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Orgn that trained Afghan women journalists folds up

A non-profit organisation that trained women journalists in Afghanistan has folded up. The Canada-based Institute for Media Policy and Civil Society (IMPACS) has announced that it is filing for bankruptcy. The bankruptcy period officially began March 21 and a meeting of creditors is scheduled for April 11.

'Raw-e-Naw' (Dari)/'Newi Lara' (Pashtu) was launched in April, 2004 with the goal of covering women’s participation in politics, the presidential and parliamentary elections, and the voter registration process. Its team of eight reporters, editors and business developer —six women and two men —expanded their coverage to include social affairs, health and business.

A statement on the organisation’s website said, “While IMPACS had recently received word of some greatly appreciated new funding for some of its programs by a number of Canadian foundations and new federal funding for one of its international projects, the IMPACS Board has determined that the only responsible course of action available at this time is to plan for an orderly wind-up of IMPACS, assisting in the securing of new work opportunities for the organization’s employees and to limit the adverse financial exposure of the organization and its valued creditors.”

IMPACS had recently been caught up in a controversy over a programme in Afghanistan, whereby Afghan women were to be trained about journalism and the law in a series of media-related projects. An audit report described it as a “misguided bust that wound up breaking Afghan media ownership rules.”

Among the projects was the launch of a newspaper in Kabul in 2004, the Canadian Press news agency reported. The paper was supposed to train female reporters and educate women about politics and other issues, even though figures from the United Nations suggest that nearly 80 per cent of Afghan women are illiterate.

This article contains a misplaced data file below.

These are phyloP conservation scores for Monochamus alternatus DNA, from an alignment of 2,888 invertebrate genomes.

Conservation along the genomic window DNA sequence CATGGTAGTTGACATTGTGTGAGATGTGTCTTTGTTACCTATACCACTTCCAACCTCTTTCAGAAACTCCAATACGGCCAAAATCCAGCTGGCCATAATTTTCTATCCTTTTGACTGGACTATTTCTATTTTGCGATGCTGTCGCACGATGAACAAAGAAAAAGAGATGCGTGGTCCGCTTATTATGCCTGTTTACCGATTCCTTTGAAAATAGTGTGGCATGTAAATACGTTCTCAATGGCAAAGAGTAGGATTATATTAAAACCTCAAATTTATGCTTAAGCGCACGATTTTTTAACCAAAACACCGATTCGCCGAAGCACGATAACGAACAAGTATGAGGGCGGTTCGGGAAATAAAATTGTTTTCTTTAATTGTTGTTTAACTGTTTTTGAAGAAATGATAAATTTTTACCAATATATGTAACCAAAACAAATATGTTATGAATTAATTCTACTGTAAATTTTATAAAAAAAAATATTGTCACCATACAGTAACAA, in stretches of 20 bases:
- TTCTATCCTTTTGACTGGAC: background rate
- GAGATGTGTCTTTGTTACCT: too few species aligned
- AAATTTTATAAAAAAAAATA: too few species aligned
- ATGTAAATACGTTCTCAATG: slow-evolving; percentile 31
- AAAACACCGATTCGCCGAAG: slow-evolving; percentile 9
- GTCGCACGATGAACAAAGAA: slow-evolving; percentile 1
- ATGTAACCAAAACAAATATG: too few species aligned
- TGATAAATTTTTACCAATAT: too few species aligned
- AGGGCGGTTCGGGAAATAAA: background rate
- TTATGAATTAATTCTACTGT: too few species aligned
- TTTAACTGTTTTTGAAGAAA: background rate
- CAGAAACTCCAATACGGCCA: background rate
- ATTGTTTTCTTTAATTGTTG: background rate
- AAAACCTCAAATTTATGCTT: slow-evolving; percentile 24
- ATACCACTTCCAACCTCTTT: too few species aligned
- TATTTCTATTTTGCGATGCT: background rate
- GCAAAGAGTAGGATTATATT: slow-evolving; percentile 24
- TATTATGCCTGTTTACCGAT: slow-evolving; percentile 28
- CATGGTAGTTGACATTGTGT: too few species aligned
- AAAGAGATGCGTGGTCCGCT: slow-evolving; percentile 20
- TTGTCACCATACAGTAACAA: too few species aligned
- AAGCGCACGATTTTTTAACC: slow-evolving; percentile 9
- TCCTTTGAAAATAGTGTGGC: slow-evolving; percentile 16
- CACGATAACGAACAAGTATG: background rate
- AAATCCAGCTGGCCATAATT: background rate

Critics had suggested that the programme and its projects were not properly managed and a 2005 audit by the Canadian International Development Agency (CIDA) revealed that the newspaper project and its reliance on IMPACS for survival breached Afghan media law on foreign ownership.

Raw-e-Naw (Dari)/Newi Lara (Pashtu) was launched in April, 2004 with the goal of covering women’s participation in politics, the presidential and parliamentary elections, and the voter registration process. Its team of eight reporters, editors and business developer —six women and two men —expanded their coverage to include social affairs, health and business. Published in Dari and Pashtu, the newspaper team claimed to distribute 10,000 copies of its 16-page paper around the country every month.

“A newspaper is not the most effective means of communication to reach the average Afghanistan citizen,” the CIDA audit reported. “The paper will not be sustainable when project funding ends.”

An effort was also made by IMPACS to establish women’s voices on community radio stations, but federal funding for these projects were cancelled as well. Evaluators found the media project lacked even the most basic managerial oversight on the ground, while financial reports were spotty or nonexistent.

Since August 2002, IMPACS established four independent women-managed radio stations and the newspaper. Together they formed the Parwana Media Network: Radio Rabia Balkhi in Mazar-i-Sharif; Radio Sahar in Heart; Radio Zohra in Kunduz; Rah-e-Naw/Newi Lara monthly newspaper in Kabul; and Radio Quyaash in Maimana.

Documents obtained by the Canadian Press through Access to Information showed IMPACS spent almost $3 million on all of the programmes it ran in Afghanistan. The 2005 returns for the organisation in the federal Charities Directorate showed that it had 11 full-time employees and spent $1.9 million on projects outside of Canada.

Gordon Floyd, chair of the organisation’s board of directors, told the Canadian Press that IMPACS had faced financial troubles only in recent months. “IMPACS is one of the organizations that has fallen victim to a whole series of cuts from the Harper government,” Floyd said Sunday.

Floyd said the organisation had become “a healthy organization” over its 10-year history and had been accustomed to a yearly budget of $3 million to $5 million depending on their projects in operation.

Date posted: March 26, 2007 Last modified: May 23, 2018 Total views: 8